The staples of Indian cuisine are rice, atta (whole wheat flour), and a variety of pulses, the most important of which are chana (bengal gram), toor (pigeon pea or yellow gram), urad (black gram) and mung (green gram). Pulses may be used whole, dehusked, for example dhuli moong or dhuli urad, or split. Pulses are used extensively in the form of dal (split). Some of the pulses like chana and "Mung" are also processed into flour (besan).
Most Indian curries are fried in vegetable oil. In North and West India, groundnut oil is traditionally been most popular for frying, while in Eastern India, Mustard oil is more commonly used. In South India, coconut oil and Gingelly Oil is common. In recent decades, sunflower oil and soybean oil have gained popularity all over India. Hydrogenated vegetable oil, known as Vanaspati ghee, is also a popular cooking medium that replaces Desi ghee (clarified butter).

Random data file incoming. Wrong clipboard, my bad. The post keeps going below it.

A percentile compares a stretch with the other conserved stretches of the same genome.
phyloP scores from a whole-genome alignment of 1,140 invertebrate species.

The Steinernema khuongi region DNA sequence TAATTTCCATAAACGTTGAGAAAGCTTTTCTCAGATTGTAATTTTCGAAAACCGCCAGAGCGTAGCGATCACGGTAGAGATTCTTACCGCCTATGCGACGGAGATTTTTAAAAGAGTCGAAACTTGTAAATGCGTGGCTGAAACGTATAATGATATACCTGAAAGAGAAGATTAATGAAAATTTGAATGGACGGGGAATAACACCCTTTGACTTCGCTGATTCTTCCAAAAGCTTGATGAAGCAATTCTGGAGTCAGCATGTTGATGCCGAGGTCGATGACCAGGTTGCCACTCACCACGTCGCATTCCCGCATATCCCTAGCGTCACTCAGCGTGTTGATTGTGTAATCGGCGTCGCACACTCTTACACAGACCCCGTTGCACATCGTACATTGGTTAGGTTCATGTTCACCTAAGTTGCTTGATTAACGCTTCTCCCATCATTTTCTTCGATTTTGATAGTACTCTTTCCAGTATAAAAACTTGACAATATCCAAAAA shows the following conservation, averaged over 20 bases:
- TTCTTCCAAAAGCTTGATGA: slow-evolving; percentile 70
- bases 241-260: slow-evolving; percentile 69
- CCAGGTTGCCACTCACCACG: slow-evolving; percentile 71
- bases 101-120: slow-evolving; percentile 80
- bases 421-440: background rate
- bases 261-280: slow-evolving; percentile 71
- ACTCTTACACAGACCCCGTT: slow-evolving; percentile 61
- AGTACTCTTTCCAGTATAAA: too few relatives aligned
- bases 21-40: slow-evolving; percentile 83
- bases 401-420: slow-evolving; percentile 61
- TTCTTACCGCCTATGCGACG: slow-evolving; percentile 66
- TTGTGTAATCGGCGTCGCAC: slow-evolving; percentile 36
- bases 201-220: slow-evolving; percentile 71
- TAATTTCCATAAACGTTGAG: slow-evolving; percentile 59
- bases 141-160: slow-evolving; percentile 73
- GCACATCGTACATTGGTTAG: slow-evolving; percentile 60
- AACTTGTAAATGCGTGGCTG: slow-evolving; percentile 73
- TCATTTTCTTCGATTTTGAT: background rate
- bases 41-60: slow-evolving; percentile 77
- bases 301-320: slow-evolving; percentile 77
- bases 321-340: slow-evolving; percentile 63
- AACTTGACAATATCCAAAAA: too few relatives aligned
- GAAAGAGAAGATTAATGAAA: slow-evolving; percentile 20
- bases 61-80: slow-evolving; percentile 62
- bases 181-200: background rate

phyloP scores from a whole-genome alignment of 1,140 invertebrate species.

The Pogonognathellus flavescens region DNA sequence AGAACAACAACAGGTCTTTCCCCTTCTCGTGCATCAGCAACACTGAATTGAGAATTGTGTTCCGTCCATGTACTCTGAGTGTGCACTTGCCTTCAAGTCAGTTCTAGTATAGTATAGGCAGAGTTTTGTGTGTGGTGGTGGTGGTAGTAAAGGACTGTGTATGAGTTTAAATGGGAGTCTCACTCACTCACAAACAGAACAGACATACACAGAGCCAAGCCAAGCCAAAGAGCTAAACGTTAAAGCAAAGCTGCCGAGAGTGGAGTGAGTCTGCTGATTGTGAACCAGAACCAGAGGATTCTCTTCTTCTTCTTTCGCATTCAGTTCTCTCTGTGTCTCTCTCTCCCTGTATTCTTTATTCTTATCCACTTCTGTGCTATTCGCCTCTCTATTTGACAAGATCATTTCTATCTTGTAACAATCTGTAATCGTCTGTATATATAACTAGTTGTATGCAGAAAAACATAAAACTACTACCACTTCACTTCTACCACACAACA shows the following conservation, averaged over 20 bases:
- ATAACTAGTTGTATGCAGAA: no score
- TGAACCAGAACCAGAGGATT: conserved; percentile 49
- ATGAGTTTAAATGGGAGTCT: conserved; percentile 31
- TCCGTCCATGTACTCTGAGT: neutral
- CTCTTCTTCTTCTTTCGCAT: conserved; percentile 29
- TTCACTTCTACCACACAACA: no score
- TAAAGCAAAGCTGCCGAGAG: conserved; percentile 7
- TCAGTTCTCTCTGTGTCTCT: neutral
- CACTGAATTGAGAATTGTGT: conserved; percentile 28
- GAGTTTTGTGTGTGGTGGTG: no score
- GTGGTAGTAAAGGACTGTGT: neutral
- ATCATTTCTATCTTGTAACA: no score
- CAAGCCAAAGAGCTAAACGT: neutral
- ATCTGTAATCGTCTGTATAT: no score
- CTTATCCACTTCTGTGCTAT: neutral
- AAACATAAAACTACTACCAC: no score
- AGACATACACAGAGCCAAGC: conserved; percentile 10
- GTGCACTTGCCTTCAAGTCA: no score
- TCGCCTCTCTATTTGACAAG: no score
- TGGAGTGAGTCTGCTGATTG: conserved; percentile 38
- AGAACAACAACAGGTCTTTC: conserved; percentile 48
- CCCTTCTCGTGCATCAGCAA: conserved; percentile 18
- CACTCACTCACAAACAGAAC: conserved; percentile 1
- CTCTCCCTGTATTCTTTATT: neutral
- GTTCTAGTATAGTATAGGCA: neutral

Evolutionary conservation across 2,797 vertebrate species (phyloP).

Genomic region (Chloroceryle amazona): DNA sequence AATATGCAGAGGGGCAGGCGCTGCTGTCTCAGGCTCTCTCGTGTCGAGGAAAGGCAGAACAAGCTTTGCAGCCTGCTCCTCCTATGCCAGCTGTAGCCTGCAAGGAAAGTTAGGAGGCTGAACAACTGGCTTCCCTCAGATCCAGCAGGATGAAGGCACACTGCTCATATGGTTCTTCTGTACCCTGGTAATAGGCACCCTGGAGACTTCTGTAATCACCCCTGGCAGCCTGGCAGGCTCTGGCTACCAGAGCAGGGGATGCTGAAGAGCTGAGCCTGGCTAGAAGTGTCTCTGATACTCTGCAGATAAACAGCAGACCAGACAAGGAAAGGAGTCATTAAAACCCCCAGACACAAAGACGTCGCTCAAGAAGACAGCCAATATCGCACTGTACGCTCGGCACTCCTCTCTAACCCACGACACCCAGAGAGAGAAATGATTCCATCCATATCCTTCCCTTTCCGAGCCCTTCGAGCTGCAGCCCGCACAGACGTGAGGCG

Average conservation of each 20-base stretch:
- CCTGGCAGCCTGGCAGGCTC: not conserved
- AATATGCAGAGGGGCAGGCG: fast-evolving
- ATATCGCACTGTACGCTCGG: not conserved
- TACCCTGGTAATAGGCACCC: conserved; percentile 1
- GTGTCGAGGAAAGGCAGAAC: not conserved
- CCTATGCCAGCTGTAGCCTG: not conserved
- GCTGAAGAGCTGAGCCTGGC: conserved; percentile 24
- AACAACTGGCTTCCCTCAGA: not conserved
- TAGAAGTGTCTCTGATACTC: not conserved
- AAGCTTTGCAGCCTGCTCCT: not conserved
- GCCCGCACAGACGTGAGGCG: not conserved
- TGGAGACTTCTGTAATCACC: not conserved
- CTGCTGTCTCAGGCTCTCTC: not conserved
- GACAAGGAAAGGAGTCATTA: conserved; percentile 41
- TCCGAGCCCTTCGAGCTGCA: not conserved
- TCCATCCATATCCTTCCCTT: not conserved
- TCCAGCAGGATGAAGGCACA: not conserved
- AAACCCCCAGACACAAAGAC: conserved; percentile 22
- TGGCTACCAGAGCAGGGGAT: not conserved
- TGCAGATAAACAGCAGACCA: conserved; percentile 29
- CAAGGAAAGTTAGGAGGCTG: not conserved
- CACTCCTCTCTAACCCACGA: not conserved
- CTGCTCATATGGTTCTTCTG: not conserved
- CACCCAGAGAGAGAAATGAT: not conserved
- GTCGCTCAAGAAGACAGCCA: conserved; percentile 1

The most important spices in Indian cuisine are chilli pepper, black mustard seed (rai), cumin (jeera), turmeric (haldi), fenugreek (methi), asafoetida (hing), ginger (adrak), and garlic (lassoon). Popular spice mixes are garam masala which is usually a powder of five or more dried spices, commonly comprised of cardamom, cinnamon and clove; and Goda Masala, a popular spice mix in Maharashtra. Some leaves are commonly used like tejpat (cassia leaf),coriander leaf, fenugreek leaf and mint leaf. The common use of curry leaves is typical of all Indian cuisine. In sweet dishes, cardamom, nutmeg, saffron, and rose petal essence are used.
The term "curry" is usually understood to mean "gravy" in India, rather than "spices."_______________________________________
- Chicken Curry
- Chilli Chicken
- Chicken Tikkas
- Mushroom Biryani
- Onion Ohaji
- Palak Murg
- Seekh Kebab
- Tandoori Chicken